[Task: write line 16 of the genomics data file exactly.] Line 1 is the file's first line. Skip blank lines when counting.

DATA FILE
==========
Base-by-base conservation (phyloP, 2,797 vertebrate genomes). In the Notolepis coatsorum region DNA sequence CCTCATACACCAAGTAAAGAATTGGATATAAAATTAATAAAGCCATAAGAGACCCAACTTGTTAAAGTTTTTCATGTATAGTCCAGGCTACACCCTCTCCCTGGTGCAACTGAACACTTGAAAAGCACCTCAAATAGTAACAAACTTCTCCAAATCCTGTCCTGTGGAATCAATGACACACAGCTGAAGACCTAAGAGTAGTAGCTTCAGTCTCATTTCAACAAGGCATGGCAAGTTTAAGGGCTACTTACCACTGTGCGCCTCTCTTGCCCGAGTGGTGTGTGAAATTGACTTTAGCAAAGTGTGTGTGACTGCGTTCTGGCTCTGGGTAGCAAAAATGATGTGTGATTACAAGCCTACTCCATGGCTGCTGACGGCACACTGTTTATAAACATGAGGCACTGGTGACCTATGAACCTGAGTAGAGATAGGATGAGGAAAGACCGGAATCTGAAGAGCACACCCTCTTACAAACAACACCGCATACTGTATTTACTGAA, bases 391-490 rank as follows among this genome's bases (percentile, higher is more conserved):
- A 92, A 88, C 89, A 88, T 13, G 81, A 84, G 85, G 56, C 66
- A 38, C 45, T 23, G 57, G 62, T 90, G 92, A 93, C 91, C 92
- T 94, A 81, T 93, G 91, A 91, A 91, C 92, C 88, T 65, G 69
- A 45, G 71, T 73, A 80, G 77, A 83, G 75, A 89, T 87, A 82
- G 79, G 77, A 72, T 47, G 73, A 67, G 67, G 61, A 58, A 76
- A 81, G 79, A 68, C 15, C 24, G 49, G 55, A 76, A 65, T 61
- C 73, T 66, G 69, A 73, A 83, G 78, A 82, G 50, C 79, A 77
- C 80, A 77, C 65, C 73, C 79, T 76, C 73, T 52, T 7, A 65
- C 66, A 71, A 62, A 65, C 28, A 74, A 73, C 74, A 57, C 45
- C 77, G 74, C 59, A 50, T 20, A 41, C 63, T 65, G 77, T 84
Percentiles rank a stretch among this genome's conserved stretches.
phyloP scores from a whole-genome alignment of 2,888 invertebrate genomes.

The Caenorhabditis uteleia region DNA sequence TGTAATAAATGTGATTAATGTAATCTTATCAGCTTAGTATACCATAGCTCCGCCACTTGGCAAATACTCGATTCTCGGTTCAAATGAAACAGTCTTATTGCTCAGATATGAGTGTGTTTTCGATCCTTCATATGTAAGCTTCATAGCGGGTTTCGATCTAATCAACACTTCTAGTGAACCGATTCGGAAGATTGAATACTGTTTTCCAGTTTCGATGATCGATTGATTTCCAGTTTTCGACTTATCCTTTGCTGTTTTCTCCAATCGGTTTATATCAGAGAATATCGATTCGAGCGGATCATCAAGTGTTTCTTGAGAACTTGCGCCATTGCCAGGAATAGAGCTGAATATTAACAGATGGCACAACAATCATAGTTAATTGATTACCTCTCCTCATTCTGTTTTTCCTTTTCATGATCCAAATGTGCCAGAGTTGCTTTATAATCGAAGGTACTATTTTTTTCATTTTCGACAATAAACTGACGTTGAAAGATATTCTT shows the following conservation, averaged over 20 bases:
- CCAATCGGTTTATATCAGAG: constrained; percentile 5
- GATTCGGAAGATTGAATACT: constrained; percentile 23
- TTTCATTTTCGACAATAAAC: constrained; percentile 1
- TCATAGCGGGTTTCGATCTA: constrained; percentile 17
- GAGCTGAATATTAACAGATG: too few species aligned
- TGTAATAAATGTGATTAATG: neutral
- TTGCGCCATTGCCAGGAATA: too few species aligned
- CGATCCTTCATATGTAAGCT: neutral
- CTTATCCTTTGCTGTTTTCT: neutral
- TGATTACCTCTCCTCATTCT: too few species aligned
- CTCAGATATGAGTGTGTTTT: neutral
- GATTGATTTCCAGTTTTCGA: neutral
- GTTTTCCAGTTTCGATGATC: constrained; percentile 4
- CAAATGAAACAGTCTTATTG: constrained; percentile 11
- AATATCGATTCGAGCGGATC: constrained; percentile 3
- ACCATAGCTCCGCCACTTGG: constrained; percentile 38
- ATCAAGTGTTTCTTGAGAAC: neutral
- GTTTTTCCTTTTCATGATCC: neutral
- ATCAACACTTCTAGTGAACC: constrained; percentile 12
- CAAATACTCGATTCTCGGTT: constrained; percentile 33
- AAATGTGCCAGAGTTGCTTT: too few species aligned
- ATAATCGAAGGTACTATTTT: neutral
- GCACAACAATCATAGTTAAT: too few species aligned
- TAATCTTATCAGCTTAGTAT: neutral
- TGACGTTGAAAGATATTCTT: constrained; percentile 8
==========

- GATTCGGAAGATTGAATACT: constrained; percentile 23